This week in history: October 31-November 6

This column profiles important historical events which took place during this week, 25 years ago, 50 years ago, 75 years ago and 100 years ago.

25 years ago: Truckers walk out in France


On November 6, 1997, hundreds of thousands of truck drivers in France walked off the job for a week, bringing much of European road transport to a halt and challenging the regime of Socialist Party Prime Minister Lionel Jospin, in power since the previous June.

The strike began on November 2 with the truckers’ rejection of a deal reached by the federation of small trucking firms and the leadership of the CFDT, the largest drivers’ union. Among the first to react were drivers in Bordeaux, in southwestern France. They burned copies of the accord and, using their own cars, blockaded a major fuel depot.

Union members in Reims, Limoges, Grenoble, Tours, Poitiers and Rouen quickly voted to repudiate the deal and take strike action. Within hours, truckers had blockaded hundreds of highways and border crossings, cutting off access to major industrial and commercial centers, as well as oil refineries and depots.

The strike was the resumption of a two-week conflict that erupted in November 1996, during which truckers’ blockades nearly brought the country to a standstill. That dispute ended, following the intervention of the government of Alain Juppe, with an agreement to lower the retirement age of drivers to 55, pay them a one-time bonus of 3,000 francs, and guarantee full payment for time spent waiting for trucks to be loaded and unloaded. Only about 5 percent of France’s 38,000 trucking companies, however, had fulfilled the terms of the agreement.

The strike had a powerful impact, causing 40 percent of France’s 18,000 gas stations to run out of fuel and shutting down numerous industrial operations. The blockades at borders and ferry terminals closed critical trans-European routes and left thousands of foreign truckers stranded in France. Industries in Spain and Portugal were particularly hard hit, as France was their only land route to the rest of Europe.

After six days of the walkout, union leaders representing a majority of the drivers were able to push through a settlement. It provided an increase in pay to 10,000 francs a month for 200 hours, which did not apply until the year 2000 and provided no reduction in hours, a major demand of the drivers.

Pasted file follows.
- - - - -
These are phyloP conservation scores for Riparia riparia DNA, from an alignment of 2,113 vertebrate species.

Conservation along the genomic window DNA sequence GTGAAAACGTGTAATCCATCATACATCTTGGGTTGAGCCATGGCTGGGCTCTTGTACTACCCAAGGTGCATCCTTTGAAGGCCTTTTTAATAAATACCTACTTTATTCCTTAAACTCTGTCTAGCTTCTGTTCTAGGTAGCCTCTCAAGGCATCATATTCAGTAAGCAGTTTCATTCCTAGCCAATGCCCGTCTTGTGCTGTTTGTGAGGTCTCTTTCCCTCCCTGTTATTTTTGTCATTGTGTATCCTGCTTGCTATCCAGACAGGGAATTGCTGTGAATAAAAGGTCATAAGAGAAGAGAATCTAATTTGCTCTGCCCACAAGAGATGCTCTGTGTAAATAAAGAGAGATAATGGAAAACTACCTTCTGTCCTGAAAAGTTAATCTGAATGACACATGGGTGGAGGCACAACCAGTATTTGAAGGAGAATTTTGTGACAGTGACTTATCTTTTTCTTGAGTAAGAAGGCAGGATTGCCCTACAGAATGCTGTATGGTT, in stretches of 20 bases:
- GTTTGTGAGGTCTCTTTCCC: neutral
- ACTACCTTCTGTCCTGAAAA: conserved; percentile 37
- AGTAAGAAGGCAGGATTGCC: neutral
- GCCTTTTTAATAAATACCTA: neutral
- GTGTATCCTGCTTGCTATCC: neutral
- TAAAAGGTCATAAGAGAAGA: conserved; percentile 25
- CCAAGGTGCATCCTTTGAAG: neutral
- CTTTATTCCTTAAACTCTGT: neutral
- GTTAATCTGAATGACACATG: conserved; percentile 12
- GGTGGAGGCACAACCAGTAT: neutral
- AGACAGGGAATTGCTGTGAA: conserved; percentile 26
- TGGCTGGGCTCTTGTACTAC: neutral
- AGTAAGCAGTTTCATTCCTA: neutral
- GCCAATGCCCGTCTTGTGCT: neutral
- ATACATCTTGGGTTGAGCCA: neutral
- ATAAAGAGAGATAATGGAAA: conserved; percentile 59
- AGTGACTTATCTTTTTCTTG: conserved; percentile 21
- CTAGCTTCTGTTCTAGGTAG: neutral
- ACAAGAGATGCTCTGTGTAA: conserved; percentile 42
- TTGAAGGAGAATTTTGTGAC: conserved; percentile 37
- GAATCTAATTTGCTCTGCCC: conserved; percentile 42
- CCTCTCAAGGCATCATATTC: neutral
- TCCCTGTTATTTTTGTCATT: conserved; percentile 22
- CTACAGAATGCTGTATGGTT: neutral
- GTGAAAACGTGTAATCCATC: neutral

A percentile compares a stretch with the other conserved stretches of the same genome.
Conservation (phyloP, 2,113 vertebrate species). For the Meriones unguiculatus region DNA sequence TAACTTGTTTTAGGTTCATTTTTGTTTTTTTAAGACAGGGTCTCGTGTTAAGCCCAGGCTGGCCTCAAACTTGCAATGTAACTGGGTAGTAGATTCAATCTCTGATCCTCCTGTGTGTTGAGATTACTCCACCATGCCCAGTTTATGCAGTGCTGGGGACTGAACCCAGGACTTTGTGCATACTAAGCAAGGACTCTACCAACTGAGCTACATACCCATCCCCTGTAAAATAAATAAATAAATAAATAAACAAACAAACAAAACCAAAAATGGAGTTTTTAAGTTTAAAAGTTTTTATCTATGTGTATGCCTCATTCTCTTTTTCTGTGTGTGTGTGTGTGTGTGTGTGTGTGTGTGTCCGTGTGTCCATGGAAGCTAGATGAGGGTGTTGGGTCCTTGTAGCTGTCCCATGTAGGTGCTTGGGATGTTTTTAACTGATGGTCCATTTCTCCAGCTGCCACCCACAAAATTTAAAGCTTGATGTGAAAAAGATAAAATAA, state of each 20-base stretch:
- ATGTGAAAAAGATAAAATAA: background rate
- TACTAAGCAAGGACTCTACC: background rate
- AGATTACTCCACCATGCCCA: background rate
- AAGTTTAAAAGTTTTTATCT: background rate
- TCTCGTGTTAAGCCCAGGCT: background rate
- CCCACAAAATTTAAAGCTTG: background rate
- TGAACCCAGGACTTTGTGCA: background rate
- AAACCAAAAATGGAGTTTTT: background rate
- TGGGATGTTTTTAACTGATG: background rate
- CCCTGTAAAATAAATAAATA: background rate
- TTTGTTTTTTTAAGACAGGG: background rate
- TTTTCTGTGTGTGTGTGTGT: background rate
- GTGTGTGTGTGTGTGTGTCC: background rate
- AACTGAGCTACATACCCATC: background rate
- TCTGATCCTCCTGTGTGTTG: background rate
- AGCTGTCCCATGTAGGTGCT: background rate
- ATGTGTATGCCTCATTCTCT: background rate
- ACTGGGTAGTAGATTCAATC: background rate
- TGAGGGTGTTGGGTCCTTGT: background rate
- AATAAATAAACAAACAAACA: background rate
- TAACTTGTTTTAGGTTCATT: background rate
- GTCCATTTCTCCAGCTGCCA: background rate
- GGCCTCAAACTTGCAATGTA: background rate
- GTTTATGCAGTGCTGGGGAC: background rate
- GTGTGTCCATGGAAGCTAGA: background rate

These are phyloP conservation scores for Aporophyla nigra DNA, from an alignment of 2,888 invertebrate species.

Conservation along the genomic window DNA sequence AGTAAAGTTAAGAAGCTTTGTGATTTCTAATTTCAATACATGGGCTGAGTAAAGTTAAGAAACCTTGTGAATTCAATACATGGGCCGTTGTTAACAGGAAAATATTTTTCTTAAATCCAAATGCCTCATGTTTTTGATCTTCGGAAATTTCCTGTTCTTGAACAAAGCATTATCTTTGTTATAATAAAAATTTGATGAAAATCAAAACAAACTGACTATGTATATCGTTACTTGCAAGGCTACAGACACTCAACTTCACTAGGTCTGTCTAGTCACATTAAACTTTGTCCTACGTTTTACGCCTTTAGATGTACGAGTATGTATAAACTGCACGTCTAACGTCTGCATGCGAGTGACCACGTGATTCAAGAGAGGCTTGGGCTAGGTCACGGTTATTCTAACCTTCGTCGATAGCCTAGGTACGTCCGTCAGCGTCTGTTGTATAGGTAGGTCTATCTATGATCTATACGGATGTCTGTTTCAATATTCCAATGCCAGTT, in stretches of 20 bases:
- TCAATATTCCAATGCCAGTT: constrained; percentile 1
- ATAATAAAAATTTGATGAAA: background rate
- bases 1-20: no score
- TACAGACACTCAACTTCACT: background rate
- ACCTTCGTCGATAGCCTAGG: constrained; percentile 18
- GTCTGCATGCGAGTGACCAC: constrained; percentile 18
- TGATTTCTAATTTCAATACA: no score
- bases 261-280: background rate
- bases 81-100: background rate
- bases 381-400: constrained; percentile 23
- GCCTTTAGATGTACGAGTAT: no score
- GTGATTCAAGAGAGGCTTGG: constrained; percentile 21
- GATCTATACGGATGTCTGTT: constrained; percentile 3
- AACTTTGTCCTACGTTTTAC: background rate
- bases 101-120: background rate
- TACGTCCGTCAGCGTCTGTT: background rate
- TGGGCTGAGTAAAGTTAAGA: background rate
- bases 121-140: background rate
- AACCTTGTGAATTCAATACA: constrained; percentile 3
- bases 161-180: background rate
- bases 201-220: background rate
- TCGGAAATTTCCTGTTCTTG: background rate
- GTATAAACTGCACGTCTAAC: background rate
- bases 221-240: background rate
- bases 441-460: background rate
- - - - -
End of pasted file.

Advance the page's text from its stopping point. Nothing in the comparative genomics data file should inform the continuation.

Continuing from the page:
The Jospin government intervened heavily in the strike, using physical force against strikers at two roadblocks on the Spanish and German borders, but for the most part, the regime’s role was to operate through the channels of the labor bureaucracies to defuse the strike.

50 years ago: Trudeau scrapes by in Canada elections

Nixon and Trudeau

On November 2, 1972, Canadian Prime Minister Pierre Elliott Trudeau announced that his government would continue in office despite the Liberal Party losing its majority in parliament following the general election that had been completed days earlier. Only by gaining support from the New Democratic Party (NDP) was Trudeau able to retain power.

The election was one of the closest in Canadian history. Some districts took days to finalize results. In one Quebec district the parliament seat was decided by just five votes. The Liberals suffered crushing losses in the election, failing to reach the majority threshold of 133 seats. Dropping from 147 seats in parliament to 109, Trudeau and his MPs lost the ability to govern without the consent of other minority parties. The Conservative Party gained 34 seats, to 107.

Trudeau had either to resign, which would have in all likelihood triggered another election, or to reach an agreement with other minority parties. Fearing even greater losses which might have handed power to the Conservatives in a new election, Trudeau opened discussion with David Lewis and the social democratic NDP, which gained six seats in the election bringing their total to 31, enough to block with the Liberals. It did not hesitate. NDP leader Lewis told the press that the duty of his party was to “make parliament work.”

The bourgeois press blamed the Liberal loss on efforts of Trudeau to elevate the French language to equal legal status, requiring all federal offices to offer services in both English and French. The Conservatives had jumped on the initiative as an opportunity to drive a wedge between English- and French-speaking Canadians, by pushing the false claim that English speakers would be forced to learn French.

The entire political system was complicit in the declining living standards facing Canadian workers, who were suffering under soaring prices as the post-Bretton-Woods global inflationary crisis continued with no end in sight. Trudeau responded to strikes and protests with police-state measures, including the imposition of military rule and the arbitrary detention of hundreds of workers suspected of being Quebec nationalists in October of 1970. Resentment among workers against Trudeau’s austerity and repression was chiefly responsible for the fall-off in the Liberal vote.

75 years ago: Howard Hughes’ “Spruce Goose” aircraft takes only flight

H-4 Hercules "Spruce Goose"